Remember your first car? You probably had some good times in it –passing your driver’s license exam, going to the prom, driving to your first job. You most likely have a different car now that you’re older – one more suited to your current lifestyle and needs. I’ll bet your current car is a lot safer and more reliable than that first one. A car is a motor vehicle you use to reach your destination. Like a car, an investment portfolio is a vehicle you use to reach your clients investment goals.
My first vehicle was a 1962 Land Rover. I bought it when I was a teenager for a few thousand dollars. It was a faded green safari vehicle with a spare tire on the hood, a crank starter handle which extended through the front bumper to get the straight-4 engine going even with a dead battery, and removable doors and top for open air summer driving. The Rover looked like it had just driven out of the Serengeti plains. With its heavy-duty leaf springs, it wasn’t the most comfortable vehicle, but I could usually count on it to get me where I was going. It wasn’t really a “Sport Utility Vehicle” –rather it was just a utility vehicle. The Rover was not very fast; I could get it going comfortably around 55MPH on the highway, nor was it comfortable, but it was generally fairly reliable.
Later in life I drove a sports car. It was a 2-seat convertible with a 390 horsepower V8 engine. It had a formula one style transmission, with steering wheel mounted shifter paddles. That car was fun to drive, and fast. The problems I had with the sports car, though, led me to realize that it really wasn’t the right vehicle for me. The low-profile tires tended to develop frequent sidewall failures – golf-ball sized blisters would pop out of the tires whenever I drove over any kind of pothole in the street. Replacing those tires got expensive. Also, the sports car was pretty useless in the winter – with more than several inches of snowfall it would literally bottom out in the snow and require a tow. Normal maintenance charges were orders of magnitude more expensive due to the costly Italian parts. One day the automatic top stopped working for some mysterious reason and back it went to the shop. While the car was comfortable and fast, it turned out to be an impractical vehicle for getting me to my destinations on a consistent basis.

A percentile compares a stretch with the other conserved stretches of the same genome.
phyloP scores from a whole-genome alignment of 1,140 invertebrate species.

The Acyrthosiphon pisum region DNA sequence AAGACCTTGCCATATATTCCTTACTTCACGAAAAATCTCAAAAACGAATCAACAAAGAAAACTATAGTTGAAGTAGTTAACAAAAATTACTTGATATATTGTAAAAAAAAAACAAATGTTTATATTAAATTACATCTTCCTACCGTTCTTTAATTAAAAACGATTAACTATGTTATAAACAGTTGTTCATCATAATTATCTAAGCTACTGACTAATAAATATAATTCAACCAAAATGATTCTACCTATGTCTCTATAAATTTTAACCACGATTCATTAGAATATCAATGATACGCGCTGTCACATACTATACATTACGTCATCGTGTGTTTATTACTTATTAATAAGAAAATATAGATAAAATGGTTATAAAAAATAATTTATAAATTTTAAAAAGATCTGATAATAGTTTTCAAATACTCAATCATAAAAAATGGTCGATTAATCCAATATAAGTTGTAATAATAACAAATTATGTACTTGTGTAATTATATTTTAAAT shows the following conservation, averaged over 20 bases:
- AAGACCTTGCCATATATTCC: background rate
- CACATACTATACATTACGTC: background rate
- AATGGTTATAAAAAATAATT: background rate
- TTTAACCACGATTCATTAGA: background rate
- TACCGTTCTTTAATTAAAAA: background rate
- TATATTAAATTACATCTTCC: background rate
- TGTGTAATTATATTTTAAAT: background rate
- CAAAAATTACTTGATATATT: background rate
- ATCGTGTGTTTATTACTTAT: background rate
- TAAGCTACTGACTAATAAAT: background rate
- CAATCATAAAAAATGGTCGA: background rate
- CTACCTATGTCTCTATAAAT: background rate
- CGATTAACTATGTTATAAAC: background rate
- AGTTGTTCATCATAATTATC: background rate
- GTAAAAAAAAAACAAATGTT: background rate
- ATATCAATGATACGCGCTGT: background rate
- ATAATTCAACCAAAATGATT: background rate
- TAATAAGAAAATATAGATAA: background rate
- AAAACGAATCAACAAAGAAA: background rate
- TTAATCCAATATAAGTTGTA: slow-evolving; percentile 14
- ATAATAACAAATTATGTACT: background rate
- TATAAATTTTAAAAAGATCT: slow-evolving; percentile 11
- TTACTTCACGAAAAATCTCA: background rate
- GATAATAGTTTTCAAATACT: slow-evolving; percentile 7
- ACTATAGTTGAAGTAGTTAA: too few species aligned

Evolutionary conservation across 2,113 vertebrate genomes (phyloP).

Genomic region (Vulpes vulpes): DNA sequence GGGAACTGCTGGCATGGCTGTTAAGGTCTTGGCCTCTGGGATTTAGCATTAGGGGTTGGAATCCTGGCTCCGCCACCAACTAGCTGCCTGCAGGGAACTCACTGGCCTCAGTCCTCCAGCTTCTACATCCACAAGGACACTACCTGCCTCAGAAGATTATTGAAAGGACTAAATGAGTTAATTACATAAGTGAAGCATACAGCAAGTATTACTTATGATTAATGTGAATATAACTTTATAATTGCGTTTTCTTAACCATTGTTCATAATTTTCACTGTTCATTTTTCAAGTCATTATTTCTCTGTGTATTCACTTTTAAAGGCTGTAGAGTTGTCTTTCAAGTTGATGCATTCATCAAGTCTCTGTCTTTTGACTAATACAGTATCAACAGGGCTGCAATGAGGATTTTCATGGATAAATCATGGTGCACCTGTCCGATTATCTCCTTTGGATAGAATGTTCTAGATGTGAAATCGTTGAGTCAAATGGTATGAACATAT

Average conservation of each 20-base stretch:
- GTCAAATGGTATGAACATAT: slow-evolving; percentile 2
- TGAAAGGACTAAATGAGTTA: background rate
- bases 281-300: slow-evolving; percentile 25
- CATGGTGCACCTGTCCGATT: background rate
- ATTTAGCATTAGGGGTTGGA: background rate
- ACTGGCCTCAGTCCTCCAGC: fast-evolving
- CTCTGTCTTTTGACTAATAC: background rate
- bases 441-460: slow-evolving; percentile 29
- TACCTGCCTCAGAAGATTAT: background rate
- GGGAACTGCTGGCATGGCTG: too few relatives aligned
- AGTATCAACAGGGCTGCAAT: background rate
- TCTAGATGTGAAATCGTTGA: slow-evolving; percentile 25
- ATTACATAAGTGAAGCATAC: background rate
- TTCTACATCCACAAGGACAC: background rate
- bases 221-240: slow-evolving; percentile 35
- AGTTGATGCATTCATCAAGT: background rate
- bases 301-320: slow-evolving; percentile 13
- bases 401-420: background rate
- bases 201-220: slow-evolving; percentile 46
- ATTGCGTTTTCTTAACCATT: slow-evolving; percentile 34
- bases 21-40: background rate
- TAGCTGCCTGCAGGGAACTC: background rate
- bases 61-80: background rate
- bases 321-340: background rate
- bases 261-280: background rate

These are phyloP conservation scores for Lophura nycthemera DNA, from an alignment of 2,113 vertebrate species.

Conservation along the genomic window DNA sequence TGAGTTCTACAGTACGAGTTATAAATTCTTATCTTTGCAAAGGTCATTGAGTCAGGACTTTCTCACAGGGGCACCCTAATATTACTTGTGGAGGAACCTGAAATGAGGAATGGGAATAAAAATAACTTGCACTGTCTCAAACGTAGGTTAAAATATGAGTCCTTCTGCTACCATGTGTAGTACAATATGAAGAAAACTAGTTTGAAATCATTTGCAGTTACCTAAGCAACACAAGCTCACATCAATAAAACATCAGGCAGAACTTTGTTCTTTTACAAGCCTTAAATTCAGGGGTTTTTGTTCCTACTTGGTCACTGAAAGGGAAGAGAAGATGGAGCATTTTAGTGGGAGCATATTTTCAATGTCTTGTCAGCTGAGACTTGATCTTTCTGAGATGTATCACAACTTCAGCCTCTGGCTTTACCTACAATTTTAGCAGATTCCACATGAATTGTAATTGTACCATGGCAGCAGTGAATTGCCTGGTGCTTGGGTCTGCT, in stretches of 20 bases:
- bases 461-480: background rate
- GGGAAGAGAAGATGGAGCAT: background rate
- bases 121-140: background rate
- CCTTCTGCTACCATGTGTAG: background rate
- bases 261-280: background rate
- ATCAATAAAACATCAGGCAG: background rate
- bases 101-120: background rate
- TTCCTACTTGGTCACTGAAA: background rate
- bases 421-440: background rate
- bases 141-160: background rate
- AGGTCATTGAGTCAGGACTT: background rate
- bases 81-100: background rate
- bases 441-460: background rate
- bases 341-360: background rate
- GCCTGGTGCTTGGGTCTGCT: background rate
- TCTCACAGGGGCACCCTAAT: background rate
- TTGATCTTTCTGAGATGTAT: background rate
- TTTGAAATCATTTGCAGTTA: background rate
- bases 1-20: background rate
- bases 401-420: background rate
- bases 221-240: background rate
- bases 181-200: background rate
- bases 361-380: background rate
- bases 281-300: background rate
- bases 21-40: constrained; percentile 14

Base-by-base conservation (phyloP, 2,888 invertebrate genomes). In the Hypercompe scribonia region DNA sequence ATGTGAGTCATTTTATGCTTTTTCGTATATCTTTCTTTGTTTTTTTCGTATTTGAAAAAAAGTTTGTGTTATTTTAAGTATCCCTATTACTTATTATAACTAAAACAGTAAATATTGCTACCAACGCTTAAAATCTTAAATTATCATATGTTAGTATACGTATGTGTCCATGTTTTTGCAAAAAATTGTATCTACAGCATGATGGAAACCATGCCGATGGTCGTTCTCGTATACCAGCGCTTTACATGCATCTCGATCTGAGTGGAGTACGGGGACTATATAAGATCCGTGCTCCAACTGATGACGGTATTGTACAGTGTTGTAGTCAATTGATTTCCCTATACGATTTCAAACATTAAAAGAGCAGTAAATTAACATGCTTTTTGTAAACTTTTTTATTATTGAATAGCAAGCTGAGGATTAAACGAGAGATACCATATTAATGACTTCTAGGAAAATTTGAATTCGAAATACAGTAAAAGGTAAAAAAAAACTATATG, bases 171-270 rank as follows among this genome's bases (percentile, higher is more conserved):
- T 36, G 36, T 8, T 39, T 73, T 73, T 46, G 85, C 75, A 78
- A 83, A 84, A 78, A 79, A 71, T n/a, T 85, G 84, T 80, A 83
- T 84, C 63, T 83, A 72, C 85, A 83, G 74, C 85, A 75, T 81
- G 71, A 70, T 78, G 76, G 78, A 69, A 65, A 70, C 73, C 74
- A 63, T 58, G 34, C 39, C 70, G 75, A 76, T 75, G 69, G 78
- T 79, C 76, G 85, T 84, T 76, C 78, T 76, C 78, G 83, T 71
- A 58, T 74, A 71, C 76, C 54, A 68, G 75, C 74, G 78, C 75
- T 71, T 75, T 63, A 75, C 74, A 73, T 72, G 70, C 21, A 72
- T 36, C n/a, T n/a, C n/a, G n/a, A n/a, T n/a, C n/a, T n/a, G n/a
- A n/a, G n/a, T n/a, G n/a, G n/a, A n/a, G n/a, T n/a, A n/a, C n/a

Your clients have goals that they want – in many cases, need – to achieve; often for lifestyle planning in their retirement years. There are a wide variety of investment styles and strategies to choose from.
Some managers take the “utility vehicle” approach to investing. They aim to perform like a market index, and their portfolios can grow over time, but because these portfolios can have market-like volatility and costly drawdowns, it may take longer than clients expect to reach their investment goals. This approach has been sometimes referred to as “closet indexing”. It can be an uncomfortable ride for investors with real-world investment goals.
Other managers take the “sports car” approach to investing. Their portfolios take higher risks and appear to do well in strong market environments –yet in choppy and declining markets they can lose even more value than the markets do. Sometimes this is caused by hidden or unnecessary risk exposures in the portfolio, and it seems to be a common characteristic of an exclusive focus on growth oriented stocks. Such severe losses of capital are extremely difficult to regain, with or without active management.
Both the utility vehicle approach (closet indexing) and the sports car style of investing (high risk growth) can cause a portfolio of securities to perform well during strong bull markets, such as the one we are enjoying today and the one back in 1999-2000. In the later stages of a bull market, we often witness growth-oriented stocks outperforming stocks with reasonable valuations. In the third quarter of 2013, growth stocks achieved nearly double the return of value stocks. The problem is that they both can lead to unacceptable losses of capital in less benign times, such as the market correction back in 2001-2002.